You've finished your training, passed your boards with flying colors, and now you are ready to take on the world. Bright-eyed and bushy-tailed you have put together a resume and cover letter that gets results. You're hired! Those words are music to your ears, and they have given you the confidence boost that you need in order to live your dreams of waxing, facials, cuts, color, or round brushing. You can't wait to tell all of those that have loved and supported you throughout your beauty school journey.
On The Job Training
It's Monday and you are in your treatment room or at your station, and Mrs. Smyth walks in unexpected and needs a facial wax. She is headed out of town for business tomorrow. You are the only one available, and the receptionist books her with you. Yay! This is your first official client. Your career is off to a great start. You go through your mental checklist.
Client form completely filled out√
In the midst of you servicing your first client on your first day, the owner walks over and says "Take good care of Mrs. Smyth. She's a regular. Oh, and by the way, we use one applicator per client." You hesitantly comply with her wishes; after all, she is the owner, and you don't want to make any waves on your first day.
The receptionist tells you before handing you your only tip (Mrs. Smyth's) that the owner would like to speak to you. The walk to the back office is one of the longest walks you'll ever take. You get there and nervously sit down, and ask "Is there anything wrong?" She says "Yes, there is. Mrs. Smyth complained about how long it took you to wax her and that your gloves kept sticking to her face, and I noticed that you used too many supplies for that one service."
Don't Rock the Boat Baby
You are at the pinnacle of your career, you work in a posh Midwest salon, and the potential for growth is endless. There is just one problem - they are unsanitary, I mean DISGUSTING. They break every rule on sanitation. They double dip during waxing, don't wear gloves, their wax pots are a health code violation, and you, the germaphobe, are forced to go along with their unsanitary practices. After all, your job is on the line. In your heart, you know that double dipping and not wearing gloves while waxing is risky business, but you need your job. So you grin and bear it.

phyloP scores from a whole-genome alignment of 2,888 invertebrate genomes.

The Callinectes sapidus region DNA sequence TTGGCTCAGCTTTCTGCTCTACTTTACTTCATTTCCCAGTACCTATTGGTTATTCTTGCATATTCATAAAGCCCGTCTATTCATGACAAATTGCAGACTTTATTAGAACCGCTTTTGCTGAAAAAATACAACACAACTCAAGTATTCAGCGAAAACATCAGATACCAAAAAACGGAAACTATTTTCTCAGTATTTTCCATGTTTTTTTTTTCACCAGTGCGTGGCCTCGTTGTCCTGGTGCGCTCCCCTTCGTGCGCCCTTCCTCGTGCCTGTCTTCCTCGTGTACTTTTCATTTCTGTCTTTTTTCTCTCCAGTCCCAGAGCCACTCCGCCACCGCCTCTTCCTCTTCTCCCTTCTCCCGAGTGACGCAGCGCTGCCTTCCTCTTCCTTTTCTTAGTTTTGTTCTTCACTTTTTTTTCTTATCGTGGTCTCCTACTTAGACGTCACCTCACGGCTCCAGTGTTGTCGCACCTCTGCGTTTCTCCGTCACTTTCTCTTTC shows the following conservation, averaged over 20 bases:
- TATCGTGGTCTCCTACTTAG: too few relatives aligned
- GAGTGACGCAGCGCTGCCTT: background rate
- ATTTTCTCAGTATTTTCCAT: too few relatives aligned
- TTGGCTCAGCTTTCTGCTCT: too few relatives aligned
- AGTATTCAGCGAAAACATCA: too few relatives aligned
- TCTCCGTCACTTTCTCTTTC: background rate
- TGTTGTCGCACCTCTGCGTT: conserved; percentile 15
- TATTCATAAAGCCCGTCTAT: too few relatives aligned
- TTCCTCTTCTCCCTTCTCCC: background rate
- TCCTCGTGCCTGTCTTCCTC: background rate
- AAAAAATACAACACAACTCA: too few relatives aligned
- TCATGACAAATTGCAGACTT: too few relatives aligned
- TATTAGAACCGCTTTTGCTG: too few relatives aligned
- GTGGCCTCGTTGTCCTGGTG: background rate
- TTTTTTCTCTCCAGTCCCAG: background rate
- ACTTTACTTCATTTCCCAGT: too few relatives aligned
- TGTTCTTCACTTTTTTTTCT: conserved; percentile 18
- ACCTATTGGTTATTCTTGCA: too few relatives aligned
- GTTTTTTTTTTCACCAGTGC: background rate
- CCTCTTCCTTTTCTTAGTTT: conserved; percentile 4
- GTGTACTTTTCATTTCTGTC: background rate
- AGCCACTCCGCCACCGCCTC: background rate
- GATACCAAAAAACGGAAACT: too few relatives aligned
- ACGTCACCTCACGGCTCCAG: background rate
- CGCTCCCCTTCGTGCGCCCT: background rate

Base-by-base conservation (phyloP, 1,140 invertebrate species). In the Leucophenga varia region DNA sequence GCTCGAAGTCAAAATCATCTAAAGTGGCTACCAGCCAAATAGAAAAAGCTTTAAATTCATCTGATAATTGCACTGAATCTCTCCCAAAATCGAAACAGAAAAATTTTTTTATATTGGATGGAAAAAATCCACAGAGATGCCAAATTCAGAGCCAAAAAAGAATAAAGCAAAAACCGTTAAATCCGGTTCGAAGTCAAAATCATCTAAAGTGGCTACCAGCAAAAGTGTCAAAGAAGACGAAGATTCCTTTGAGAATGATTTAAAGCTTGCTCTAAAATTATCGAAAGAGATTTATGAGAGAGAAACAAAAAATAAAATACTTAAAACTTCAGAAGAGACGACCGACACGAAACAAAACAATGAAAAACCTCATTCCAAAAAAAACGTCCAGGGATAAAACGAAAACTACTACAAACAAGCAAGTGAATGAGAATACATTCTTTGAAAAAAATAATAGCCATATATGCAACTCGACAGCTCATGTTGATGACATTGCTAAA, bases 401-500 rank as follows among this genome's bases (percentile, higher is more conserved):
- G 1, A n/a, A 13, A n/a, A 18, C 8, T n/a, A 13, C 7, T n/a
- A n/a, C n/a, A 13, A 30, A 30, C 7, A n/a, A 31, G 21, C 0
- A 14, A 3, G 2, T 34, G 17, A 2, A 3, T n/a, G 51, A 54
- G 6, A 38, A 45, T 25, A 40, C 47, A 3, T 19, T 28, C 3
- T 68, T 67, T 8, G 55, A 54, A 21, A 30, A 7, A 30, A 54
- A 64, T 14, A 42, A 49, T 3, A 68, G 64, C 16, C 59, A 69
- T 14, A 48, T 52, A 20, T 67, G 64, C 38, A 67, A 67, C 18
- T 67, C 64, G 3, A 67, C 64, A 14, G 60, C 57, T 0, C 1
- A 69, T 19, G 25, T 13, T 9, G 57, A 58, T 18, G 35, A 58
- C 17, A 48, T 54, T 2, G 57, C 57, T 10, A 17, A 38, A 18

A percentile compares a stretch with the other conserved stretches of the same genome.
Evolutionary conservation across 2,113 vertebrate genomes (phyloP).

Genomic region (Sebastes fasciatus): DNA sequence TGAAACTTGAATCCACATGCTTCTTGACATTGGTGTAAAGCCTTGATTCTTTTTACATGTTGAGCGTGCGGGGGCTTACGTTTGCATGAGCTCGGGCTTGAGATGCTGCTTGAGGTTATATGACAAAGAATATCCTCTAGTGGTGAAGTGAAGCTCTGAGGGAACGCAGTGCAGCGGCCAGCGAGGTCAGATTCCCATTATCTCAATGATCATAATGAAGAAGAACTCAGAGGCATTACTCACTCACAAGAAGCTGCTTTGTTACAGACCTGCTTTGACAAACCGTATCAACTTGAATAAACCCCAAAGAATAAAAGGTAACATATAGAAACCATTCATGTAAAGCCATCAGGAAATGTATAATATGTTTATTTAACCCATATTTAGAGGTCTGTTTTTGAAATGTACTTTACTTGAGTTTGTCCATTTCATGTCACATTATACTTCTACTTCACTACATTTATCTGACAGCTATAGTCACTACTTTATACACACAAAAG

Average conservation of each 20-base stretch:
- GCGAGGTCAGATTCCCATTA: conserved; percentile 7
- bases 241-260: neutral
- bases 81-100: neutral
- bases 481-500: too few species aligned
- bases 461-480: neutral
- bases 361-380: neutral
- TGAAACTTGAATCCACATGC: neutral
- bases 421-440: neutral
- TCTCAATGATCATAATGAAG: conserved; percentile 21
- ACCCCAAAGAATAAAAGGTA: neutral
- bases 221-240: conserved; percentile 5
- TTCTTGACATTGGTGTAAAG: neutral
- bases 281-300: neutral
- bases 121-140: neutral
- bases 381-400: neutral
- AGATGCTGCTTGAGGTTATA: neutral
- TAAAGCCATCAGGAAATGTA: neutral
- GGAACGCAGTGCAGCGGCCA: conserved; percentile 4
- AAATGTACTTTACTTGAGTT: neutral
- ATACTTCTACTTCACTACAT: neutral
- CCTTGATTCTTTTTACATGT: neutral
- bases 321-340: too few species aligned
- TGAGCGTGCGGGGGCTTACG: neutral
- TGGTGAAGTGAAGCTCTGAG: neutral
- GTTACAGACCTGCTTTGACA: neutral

Sanitation during body waxing is a very touchy subject and has been known to spark the most heated debates among spa and salon professionals - so much so that people are afraid of losing their jobs if they speak out. If sanitation is a huge issue to you and you are unwilling to compromise:
o Put it in writing. Use your resume and cover letter, as well as your application, to state your intentions up front.
o Be willing to take a stand or walk. If you are serious about sanitation and the risks associated with double dipping and not wearing gloves while waxing, don't compromise your standards.
o Be on the lookout. There are spas and salons that exist that practice safe sanitation. Keep going until you find the right one.
o Ask and you shall receive. During any routine interview, the interviewer will ask the "if you have any questions." This is your chance to ask about their sanitation practices.
o Call in reinforcement. You've been gainfully employed; and besides the waxing violations, things are perfect. Before you approach management concerning their sanitation fiasco, do your research. Find others that share your viewpoint in a respectful manner.
o Put yourself in their shoes. This may be very embarrassing for them. Take their feelings into consideration and assure them that it's in the spa's best interest to provide the safest services to your clients.
The benefits of body waxing are endless. As we are in peak season for waxing and sun. Please put your clients' health first.